When you are in the present moment you see things clearly.Your grounded.You can make better plans for the future.When your not mindful of the actual process of planning what happens is,things go under the radar (subconscious) its taken over by force of habit,impulses,etc IGNORANCE. If you don't bring your thinking or planning into the surface of consciousness this means you are letting your future go with the flow of subconscious which at times isn't very rational.In fact it is planning your future in ignorance.Mindfulness is your clarity.

It seems difficult to not plan for having children, planning a career, etc.

It is difficult.Do not stop.Your goal is to plan things skillfully and you need mindfulness to do that.There's almost nothing you can not be aware of except for maybe deep states of sleep.

Be aware of planning and thinking.


You notice that your sink is leaking. Right now it is Sunday morning and a plumber would not be available. So you plan instead to call a plumber the next day. So here, you are making a plan for the future.

Is it right to make and execute this plan? Yes. After all, you must solve the problem.

Then when is it not right? It is not right if you spend the rest of Sunday worrying or dwelling upon your leaking sink. This is where you need to practise mindfulness.

Similarly, I don't see why one cannot make and execute plans for career, family etc. It is just that one cannot keep thinking about it over and over with attachment and with emotions like passion or aversion.

Of course, if you have to make plans regarding career, family etc., it means that you still have desires for a worldly life (instead of the monastic life), which by itself is not wrong if it follows the Noble Eightfold Path, including Right Livelihood.

Planning and doing something is different from having one's mind always obsessed with that something.


No. It isn't.

Thinking about the future, past or any form of ideation (false thought) are opposite of becoming present. Becoming truly present automatically causes things to empty out and detach. The mind clears.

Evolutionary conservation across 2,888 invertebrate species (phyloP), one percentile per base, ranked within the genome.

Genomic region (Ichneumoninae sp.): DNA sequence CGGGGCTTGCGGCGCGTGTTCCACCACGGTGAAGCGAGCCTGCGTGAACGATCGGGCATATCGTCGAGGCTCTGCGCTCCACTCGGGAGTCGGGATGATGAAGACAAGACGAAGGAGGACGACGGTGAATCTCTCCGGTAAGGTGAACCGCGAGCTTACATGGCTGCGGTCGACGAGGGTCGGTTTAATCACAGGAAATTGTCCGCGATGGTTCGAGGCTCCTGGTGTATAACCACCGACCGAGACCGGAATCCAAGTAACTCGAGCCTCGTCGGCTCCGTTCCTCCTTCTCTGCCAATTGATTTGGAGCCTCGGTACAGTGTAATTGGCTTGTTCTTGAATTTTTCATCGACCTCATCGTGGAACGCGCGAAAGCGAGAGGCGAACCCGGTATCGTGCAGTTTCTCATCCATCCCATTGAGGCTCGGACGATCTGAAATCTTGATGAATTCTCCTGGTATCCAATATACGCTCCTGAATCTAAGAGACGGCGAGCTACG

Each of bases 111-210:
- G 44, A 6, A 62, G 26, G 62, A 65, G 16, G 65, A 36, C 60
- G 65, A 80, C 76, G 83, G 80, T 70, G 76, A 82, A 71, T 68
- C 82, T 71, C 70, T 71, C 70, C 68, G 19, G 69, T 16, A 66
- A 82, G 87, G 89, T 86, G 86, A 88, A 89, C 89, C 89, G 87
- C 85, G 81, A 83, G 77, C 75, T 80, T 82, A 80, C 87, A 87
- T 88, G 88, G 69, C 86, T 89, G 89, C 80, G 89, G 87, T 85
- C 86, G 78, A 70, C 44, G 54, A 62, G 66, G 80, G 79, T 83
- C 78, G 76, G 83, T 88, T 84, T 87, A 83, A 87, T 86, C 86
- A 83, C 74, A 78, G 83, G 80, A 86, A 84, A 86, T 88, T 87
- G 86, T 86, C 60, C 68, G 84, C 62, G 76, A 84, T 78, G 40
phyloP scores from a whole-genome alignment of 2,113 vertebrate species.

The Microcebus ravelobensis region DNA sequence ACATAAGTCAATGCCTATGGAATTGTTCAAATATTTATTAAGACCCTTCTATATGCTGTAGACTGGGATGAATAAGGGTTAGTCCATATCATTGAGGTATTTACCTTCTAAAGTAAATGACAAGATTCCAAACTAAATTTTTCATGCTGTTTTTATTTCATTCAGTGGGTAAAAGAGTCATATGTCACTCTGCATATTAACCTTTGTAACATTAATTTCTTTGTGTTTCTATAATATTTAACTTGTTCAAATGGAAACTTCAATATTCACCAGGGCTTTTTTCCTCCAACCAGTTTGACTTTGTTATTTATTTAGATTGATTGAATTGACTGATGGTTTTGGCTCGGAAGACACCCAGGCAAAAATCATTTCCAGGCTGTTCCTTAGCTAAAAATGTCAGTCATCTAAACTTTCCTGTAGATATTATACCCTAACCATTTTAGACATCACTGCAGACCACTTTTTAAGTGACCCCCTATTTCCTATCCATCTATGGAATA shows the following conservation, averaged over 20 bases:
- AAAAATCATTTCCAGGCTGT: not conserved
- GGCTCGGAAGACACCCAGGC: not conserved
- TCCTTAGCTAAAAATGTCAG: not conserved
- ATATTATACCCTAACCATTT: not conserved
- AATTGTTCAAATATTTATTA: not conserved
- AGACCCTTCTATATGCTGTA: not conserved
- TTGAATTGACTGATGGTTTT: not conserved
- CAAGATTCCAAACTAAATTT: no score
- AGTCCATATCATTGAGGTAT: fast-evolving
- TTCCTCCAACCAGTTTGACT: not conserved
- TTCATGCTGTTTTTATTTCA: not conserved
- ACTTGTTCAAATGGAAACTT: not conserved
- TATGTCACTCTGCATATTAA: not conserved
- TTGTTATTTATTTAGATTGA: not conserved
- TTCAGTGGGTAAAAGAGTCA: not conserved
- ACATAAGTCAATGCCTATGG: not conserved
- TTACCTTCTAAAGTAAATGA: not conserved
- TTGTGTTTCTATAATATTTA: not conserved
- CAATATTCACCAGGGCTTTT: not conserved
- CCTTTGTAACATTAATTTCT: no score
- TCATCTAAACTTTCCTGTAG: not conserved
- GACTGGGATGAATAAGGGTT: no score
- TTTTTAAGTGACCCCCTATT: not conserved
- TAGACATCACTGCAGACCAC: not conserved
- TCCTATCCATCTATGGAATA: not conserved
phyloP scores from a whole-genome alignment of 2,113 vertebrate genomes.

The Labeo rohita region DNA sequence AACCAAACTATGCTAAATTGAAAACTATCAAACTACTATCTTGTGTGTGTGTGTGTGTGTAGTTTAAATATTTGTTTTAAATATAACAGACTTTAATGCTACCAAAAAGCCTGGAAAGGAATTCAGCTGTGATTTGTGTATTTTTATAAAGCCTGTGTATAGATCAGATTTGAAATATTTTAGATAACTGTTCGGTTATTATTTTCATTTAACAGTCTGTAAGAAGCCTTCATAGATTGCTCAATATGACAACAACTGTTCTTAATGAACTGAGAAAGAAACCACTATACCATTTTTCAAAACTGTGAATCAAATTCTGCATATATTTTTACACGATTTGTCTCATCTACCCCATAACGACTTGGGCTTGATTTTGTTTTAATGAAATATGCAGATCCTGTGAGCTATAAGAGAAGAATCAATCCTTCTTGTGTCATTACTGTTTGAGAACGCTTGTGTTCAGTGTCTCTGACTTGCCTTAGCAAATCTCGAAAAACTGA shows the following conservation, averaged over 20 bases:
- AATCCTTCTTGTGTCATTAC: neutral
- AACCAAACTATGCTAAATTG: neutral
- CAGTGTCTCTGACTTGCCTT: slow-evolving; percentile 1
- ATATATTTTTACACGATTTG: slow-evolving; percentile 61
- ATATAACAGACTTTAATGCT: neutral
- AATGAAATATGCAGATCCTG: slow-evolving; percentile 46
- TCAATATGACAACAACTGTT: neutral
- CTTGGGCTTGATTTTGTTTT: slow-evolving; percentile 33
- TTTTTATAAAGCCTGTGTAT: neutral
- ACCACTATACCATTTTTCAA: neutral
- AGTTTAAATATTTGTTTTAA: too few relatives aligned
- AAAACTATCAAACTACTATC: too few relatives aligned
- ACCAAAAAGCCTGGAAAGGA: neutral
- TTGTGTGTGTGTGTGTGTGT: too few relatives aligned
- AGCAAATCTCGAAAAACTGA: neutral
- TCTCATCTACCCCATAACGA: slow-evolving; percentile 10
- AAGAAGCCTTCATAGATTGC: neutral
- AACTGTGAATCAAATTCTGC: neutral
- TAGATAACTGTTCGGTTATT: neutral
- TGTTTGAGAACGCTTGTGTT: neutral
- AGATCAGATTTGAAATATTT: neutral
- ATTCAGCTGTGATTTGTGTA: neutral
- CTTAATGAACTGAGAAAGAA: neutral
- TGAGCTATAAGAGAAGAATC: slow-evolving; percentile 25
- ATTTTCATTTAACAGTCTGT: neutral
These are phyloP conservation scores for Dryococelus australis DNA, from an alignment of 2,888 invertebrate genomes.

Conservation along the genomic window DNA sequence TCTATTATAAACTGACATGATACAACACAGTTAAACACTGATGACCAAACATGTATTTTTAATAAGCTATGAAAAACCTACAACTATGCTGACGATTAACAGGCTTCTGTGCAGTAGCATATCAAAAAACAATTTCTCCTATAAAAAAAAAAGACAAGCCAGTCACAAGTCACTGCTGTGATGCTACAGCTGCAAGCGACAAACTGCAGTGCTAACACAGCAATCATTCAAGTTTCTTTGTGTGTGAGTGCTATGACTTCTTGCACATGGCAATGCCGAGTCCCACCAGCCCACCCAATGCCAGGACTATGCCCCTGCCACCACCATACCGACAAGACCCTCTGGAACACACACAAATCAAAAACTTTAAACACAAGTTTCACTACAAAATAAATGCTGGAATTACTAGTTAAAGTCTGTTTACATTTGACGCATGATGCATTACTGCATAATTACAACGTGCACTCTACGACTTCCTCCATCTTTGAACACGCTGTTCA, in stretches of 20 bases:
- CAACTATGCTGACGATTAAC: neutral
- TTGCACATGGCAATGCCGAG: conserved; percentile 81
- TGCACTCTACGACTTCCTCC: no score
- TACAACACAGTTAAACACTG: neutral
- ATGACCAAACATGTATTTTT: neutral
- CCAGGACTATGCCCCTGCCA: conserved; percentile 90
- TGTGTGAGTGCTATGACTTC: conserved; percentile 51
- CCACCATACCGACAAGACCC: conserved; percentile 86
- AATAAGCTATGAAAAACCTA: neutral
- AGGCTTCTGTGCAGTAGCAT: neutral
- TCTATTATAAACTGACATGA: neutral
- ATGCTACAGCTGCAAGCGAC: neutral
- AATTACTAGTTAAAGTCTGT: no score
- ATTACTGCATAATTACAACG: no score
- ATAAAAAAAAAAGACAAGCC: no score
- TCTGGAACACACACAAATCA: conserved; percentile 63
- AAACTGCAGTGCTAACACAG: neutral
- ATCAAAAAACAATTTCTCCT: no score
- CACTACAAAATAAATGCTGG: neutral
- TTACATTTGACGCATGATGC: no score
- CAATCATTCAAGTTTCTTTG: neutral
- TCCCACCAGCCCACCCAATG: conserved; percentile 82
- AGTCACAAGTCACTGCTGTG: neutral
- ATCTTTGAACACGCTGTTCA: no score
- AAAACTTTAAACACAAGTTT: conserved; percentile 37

In a practical sense it is not possible to be full of thought and be empty (present) at the same time and in an ontological sense as well because there is only ever one thought, one phenomena happening at any moment in time.

After a high level cultivation, the cultivated person can "think without thoughts" by using a type of direct perception called prajna but that is an advanced discussion that is not directly relevant to your questioning.

The thing you are talking about "thinking about the future", planning, and the process of making right of your life... this is called the 1st training.

It is very important to have the 1st training down well.

Nonetheless, it is very different from the purpose and method of the other two trainings that the Buddha espoused: the 2nd and 3rd training, the development of which brings you even deeper into the present... so deep that you find the heart of reality and many Good Things Happen.

There is a mutual beneficial interaction among the 3 trainings and respectively with the whole idea of planning for the future and learning to live in the present namely because if you do not plan for the future, the future--when it does inevitably arrive--will be quite uncomfortable and not conducive to Enlightenment.

For the most clean and detailed emphasis on the Three Trainings and other crucial Buddhist sets, I reccommend the free book Mastering the Core Teachings of the Buddha. 99% of what people do is the 1st training (planning, thinking, reflecting, thinking about what to do how to do it).

The 2nd and 3rd training are what Buddhism is truly about and is mainly involved with coming to the heart of reality: the present moment. In order to do it one doesn't plan or think... one just does it. Just be present. With practice, this becomes very enjoyable. With more practice this automatically becomes jhana/vipassana practice.


If I may answer your question by disputing the premise. In his book Antidote (not a Buddhist book) Oliver Burkeman questions the wisdom of goal setting itself. He takes the dramatic example of the 1996 Everest disaster to illustrate goals and goal setting gone badly and fatally wrong. In a more general and easy going passage he asks why shouldn't one be more like a frog on a lily pad. You sit for a while, enjoy the view, eat a few insects, get bored then move onto another lily pad. You don't set a goal to be on the biggest lily pad by the time you're 40 (in frog years).

Mindfulness in the present moment might well be incompatible with goals. It probably is. But if it is then it's the goals that are the problem not the present moment.